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Rating History

Message in a Bottle
7 years ago via Movies on Facebook

The only good thing about this movie is Paul Newman. That's it.

Everything is so forced and hackneyed, it's pathetic. Terrible.

The Thirteenth Floor
7 years ago via Flixster

Good idea, terrible movie.

Hereafter (2010)
7 years ago via Movies on Facebook

"Hereafter" is interesting. In part, it's about a group of people and their exploration of and seeking after the afterlife. But really, at it's base, I think it's a love-story. Or at least a lead into a love story.

Matt Damon is a "recovering" psychic who's moved out to San Francisco to become a dock worker and try to live a normal life, after his psychic powers have driven him away from any sort of normalcy in his life.

Cecile De France is the most popular celebrity news anchor in all of France, the epitome of the desirable French woman. When on vacation with her producer in some tropical island (Costa Rica...?), there's a tsunami in which she almost drowns. During her drowning, she has a near-death experience of the afterlife that changes her forever and she cannot go back to her celebrity lifestyle, eventually being replaced by someone else, making her a "has-been".

The part I really loved about this film was that everything that happens throughout the entire film is really to bring the Matt Damon character and the Cecile De France character together, which seems like an almost impossible task.

A French celebrity and a social outcast in San Francisco being brought together by a British kid who lost his brother seems like an impossible feat. But Eastwood does it really well.

Half-way through, you're stuck wondering where Eastwood is going with this. But he manages to pull it all together in the end. While a really long movie that takes quite a bit of concentration and focus to follow along, I definitely think it was a great movie.

Definitely think it's going to be considered a classic for a very long time.

The Lookout
The Lookout (2007)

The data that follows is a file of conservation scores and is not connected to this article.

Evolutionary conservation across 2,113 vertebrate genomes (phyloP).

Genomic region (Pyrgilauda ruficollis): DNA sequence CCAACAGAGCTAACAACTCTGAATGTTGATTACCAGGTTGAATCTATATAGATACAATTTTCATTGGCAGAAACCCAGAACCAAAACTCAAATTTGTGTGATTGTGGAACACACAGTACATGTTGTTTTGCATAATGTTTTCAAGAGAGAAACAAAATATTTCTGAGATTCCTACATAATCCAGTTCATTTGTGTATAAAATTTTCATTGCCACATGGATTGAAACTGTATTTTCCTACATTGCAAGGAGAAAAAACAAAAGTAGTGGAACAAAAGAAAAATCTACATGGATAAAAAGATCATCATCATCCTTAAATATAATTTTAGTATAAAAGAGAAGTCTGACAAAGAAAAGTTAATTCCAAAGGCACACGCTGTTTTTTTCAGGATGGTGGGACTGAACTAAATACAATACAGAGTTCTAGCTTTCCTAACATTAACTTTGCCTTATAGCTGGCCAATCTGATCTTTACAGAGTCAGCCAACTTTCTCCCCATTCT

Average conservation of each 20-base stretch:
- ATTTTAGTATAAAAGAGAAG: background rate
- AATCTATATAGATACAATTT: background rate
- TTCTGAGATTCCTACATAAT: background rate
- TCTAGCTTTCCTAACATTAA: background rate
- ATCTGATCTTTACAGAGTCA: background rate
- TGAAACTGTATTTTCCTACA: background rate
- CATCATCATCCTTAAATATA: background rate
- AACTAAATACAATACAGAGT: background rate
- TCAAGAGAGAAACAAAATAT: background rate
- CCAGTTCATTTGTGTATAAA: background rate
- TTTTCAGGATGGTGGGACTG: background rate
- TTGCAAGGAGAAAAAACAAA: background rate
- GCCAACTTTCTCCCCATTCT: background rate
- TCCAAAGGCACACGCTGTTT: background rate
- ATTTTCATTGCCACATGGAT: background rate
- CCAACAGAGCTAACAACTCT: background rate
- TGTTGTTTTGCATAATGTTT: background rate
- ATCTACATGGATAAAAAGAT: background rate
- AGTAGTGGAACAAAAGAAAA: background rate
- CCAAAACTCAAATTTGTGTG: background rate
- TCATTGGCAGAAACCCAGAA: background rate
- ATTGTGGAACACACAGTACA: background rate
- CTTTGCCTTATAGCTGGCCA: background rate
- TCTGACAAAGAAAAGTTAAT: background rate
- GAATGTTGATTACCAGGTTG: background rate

7 years ago via Movies on Facebook

I saw this movie because it came on TV and was described as having a "film noir" vibe. It definitely had that and was a really great movie.

Chris Pratt (Joseph Gordon-Levitt) was a high school super star (like the captain of the football team type we all know so well) until the day when he crashes his car with his girlfriend and a couple friends inside. His life is forever changed as his brain just does not function properly. He has anterograde amnesia; he can't make new memories since the accident.

So the film starts off with him trying to cope with the simplicities of his daily life. Getting up out of bed, having breakfast, going to his special school classes and life with his best friend, an older blind "mentor" roommate, Lewis (played extremely well by Jeff Daniels). These tasks seem so simple for a person, but these are the daily challenges that Chris faces. He also works in a bank, late at night, as a janitor. A funny position for the #1 "going places" kid of the class.

He decides to go for Thanksgiving dinner to his family's house along with his roommate, Lewis. They're super wealthy and even more judgmental, although they are a loving family somewhere at the core. Things don't go so well for the two misfits, as Lewis recommends he stop going home anymore and move on with his life.

After going to a local bar a few times, Chris meets a friend who introduces him to a girl he eventually starts a relationship with (played by Isla Fisher). As things progress, Chris finds out that they're involved in robbing banks and want to incorporate him into their plans to rob the bank he works at, so he can be the "lookout".

This movie was just really great. Really well thought out. Really well acted. Great script, great pace, great timing. It really does capture the film noir feel, although subverting the typical "main character amnesia" aspect of the plots that are so familiar in film noir.

You're definitely riveted throughout the whole movie. It really reminded me of one of my favorite films, "La Moustache", in that regard. It keeps you on the edge of your seat. Definitely a "must-see", in my book.